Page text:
This problem vexed me for much of the last two years the project was dormant. Eventually I decided that I had to start working again on the bike and that starting to do anything, even if I would up changing it later was important just to get the ball rolling again, so I tackled the gearing question again. This time in earnest and with a resolution that whatever I decided, I would build it, move on and worry later if it was the right solution. Luckily Chris convinced me to have another look at changing the primary input ratio of the transmission. Again, I had no practical experience with engineering gears but after some simple explanation and reassurance from Chris it didn't seem insurmountable. This of course would be the simplest solution by far if it could be done. I have three BMW R1150 transmission I have gotten on EBay over the last few years so I took the one that had the highest miles and the most knackered input splines (a common problem on these transmissions) and took it apart again (I had had it open once to count the teeth to confirm the actual gear ratios inside the box. As it turns out changing the primary ratio is very simple in theory. The R1150 transmission has three shafts in it. The primary input shaft which only has one gear on it. the intermediate shaft which has seven (the mating primary gear and half of the numbered gear sets. And finally the output shaft that has the other half of the number geared sets or 6 gears. The input and output shafts are serviceable items according to BMW and the gears are held on the shaft with retaining clips at one end of each shaft. These are pretty easy to disassemble and reassemble. However the intermediate shaft is never meant to be serviced. BMW considers it a monolithic part and if it is ever damaged or worn, BMW requires you to replace the entire shaft with gears. This is because of the way the shaft is assembled. The shaft and 6th gear (which is one of the outermost gears) are machined as one piece. All the other gears slide on to the shaft with some fixed to the shaft with splines. The last two gears at the opposite end of the shaft from 6th are pressed permanently on to the shaft thus capturing all of the other gears. As it turns out the two pressed on gears are 2nd and the driven primary gear. In order for gears to be pressed on to a shaft with no splines or no keys and be expected to never move, even over thousands of miles and under the torque of a 11500cc twin, the interference fit between the gear bore and shaft must be serious. This would also require a massive amount or pressure to get the gears assembled. I was hesitant about trying to get the intermediate shaft apart but Chris didn't think it was that big of a deal. We have a 25ton press at the shop so I plasma cut a split fixture plate out of 1/4" steel and we put the shaft in the press.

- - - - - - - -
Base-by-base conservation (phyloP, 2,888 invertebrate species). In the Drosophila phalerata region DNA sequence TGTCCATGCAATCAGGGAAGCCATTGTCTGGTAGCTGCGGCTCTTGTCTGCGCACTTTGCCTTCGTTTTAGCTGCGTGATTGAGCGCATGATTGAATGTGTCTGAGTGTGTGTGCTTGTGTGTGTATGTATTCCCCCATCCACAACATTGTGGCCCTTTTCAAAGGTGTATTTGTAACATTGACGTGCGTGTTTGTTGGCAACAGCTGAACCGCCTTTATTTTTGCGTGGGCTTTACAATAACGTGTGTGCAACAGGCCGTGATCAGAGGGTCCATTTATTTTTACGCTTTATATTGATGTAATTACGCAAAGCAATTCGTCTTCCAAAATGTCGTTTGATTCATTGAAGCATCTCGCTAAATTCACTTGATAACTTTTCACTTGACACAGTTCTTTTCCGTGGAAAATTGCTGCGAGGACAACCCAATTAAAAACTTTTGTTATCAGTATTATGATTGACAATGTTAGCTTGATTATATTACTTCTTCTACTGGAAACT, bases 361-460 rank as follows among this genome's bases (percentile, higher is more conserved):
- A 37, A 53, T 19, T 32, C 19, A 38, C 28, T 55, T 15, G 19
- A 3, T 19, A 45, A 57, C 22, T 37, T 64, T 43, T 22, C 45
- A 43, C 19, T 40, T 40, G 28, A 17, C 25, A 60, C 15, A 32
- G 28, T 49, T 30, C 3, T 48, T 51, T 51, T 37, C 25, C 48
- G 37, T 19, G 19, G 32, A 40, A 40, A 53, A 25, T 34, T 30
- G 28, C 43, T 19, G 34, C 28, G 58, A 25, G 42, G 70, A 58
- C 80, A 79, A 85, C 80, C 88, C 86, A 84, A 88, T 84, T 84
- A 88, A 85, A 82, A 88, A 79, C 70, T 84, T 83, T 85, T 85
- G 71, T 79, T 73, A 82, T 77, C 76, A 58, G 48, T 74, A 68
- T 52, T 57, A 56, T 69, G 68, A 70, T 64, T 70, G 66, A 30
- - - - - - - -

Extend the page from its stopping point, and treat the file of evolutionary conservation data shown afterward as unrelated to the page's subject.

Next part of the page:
It took a lot of force. The pump handle to the 25ton hydraulic cylinder could practically hold my entire wait off the ground before the pressed on gears finally let go. it made a very loud bang but we got them off. Once off I mic'd the shafts and the bore diameters and drew new gears with the help of a gear generator in Solidworks. I'll pick up with those details and my trip to State Tool and Gear in the next episode. Stay Tuned!

The Input shaft (Left) and the Intermediate shaft
The Stock Primary Input Gears